Arrogance And Humility

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A Brief Message is a website that ” features design opinions expressed in short (no more than 200 words) form” usually written by people that know what they’re talking about. This design story is great. Simple, clear yet it shouts in your head to STFU if you’re of  the people that love to endlessly discuss design but actually know squat about it. This particular story was written by Clay Shirk and it goes as it follows:

Design is arrogance.

The designer says, “I know what you want better than you. Here it is.” A designer offers judgment as superior; as Henry Ford said, “If I had asked my customers what they wanted, they would have said a faster horse.” (Fig. 1.)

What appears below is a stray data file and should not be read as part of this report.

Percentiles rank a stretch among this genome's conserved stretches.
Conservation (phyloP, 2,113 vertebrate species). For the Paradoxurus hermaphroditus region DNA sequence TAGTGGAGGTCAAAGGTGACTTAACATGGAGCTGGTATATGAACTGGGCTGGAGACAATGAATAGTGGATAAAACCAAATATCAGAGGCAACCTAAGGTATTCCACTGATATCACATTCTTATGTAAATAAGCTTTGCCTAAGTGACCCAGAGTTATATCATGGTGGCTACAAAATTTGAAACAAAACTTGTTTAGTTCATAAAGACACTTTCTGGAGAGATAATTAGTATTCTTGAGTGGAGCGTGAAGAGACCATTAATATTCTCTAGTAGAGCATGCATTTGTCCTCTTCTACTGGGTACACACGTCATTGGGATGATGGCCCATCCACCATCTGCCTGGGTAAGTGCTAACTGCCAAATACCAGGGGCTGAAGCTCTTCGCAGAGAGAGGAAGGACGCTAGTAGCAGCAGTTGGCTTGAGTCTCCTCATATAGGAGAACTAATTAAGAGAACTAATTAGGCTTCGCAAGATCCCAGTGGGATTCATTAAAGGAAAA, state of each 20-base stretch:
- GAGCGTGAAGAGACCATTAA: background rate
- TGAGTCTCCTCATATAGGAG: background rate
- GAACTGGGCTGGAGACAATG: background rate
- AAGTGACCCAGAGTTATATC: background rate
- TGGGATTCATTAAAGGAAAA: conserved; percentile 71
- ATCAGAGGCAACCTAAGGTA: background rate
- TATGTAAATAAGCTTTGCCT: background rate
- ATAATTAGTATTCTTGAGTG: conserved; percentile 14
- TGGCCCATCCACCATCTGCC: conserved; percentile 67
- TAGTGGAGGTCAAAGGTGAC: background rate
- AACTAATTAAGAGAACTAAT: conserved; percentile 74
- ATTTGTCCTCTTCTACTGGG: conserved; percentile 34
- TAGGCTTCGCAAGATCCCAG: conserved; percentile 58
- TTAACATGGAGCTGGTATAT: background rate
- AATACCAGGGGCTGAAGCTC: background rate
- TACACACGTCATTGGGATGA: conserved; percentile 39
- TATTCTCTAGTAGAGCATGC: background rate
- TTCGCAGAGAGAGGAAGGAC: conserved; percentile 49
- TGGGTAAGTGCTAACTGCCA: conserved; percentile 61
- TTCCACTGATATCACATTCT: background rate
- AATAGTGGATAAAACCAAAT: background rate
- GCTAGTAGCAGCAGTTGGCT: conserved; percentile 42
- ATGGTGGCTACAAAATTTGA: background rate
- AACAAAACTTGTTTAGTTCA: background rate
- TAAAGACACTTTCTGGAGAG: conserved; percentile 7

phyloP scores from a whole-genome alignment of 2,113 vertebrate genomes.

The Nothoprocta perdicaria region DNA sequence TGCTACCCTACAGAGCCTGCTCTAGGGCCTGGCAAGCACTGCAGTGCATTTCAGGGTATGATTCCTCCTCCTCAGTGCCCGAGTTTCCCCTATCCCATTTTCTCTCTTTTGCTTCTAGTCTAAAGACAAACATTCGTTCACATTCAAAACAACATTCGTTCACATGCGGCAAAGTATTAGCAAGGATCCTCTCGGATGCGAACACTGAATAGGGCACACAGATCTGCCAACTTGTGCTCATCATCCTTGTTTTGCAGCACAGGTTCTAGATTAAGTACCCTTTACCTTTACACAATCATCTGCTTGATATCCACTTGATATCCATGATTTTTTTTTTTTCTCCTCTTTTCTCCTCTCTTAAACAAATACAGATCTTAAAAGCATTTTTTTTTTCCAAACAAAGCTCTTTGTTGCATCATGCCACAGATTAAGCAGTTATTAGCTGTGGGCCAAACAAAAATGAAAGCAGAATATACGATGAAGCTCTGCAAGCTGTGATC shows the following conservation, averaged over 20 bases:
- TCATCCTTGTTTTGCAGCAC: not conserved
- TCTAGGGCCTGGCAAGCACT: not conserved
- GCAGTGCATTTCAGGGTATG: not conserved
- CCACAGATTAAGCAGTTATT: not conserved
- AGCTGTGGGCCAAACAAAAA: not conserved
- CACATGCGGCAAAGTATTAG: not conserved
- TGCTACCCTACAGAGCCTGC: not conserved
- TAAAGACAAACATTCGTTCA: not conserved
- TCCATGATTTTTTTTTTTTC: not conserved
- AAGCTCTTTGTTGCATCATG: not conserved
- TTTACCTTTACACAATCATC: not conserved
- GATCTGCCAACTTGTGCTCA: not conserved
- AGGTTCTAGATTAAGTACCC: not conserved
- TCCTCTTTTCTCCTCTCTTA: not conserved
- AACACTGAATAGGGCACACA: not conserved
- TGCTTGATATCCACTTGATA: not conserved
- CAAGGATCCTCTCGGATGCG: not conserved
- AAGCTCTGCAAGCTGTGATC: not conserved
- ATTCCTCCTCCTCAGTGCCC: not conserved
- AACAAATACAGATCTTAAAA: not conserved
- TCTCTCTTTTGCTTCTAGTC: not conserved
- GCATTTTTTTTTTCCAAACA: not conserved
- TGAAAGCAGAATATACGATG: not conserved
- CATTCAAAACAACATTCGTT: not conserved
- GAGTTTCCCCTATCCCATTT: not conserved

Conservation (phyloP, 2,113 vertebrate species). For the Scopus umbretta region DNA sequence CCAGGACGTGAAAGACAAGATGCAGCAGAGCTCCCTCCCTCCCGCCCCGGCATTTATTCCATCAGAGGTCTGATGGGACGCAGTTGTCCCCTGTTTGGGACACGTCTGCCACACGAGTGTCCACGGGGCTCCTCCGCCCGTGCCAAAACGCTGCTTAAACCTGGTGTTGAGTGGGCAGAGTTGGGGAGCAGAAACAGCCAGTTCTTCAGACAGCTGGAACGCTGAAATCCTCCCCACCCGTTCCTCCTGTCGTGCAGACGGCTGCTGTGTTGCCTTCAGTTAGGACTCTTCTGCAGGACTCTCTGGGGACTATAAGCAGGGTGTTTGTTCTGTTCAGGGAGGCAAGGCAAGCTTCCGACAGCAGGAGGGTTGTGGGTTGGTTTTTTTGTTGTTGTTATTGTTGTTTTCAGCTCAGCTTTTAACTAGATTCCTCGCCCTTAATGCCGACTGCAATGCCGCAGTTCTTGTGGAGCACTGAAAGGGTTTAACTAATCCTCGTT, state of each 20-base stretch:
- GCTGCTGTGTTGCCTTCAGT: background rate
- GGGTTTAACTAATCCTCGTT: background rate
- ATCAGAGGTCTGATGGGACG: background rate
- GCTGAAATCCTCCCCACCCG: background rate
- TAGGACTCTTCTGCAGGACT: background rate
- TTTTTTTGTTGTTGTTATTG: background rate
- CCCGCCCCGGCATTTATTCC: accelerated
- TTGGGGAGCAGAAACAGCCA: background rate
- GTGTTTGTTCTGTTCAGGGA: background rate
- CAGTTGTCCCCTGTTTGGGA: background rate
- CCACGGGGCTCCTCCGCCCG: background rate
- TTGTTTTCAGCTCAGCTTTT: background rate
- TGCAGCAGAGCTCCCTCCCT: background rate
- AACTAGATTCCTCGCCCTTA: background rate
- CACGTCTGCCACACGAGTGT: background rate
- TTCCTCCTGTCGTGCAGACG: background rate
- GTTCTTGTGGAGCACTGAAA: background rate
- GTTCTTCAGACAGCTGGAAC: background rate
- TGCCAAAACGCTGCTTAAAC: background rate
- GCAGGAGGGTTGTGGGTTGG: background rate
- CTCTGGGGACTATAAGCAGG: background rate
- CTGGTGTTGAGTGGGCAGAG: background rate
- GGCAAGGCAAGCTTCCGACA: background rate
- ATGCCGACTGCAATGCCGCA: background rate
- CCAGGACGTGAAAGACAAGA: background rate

Design is humility.

Users are experts in their own lives, lives the designer will see only if she understands their wants and needs. Design is recognition that “good” only makes sense in that context.

Look at the iPod, and then at MySpace. (Figs. 2 and 3.) The iPod’s design is so excellent, it created, then owned, a category. MySpace is famously ugly, but incredibly valuable to its users.

Neither product is better in any absolute way; neither debate can win. The iPod is an unanswerable repudiation to people who don’t believe design is arrogance; MySpace demonstrates that users prize participation, even at the expense of clarity.

Arrogance without humility is a recipe for high-concept irrelevance; humility without arrogance guarantees unending mediocrity. Figuring out how to be arrogant and humble at once, figuring out when to watch users and when to ignore them for this particular problem, for these users, today, is the problem of the designer.

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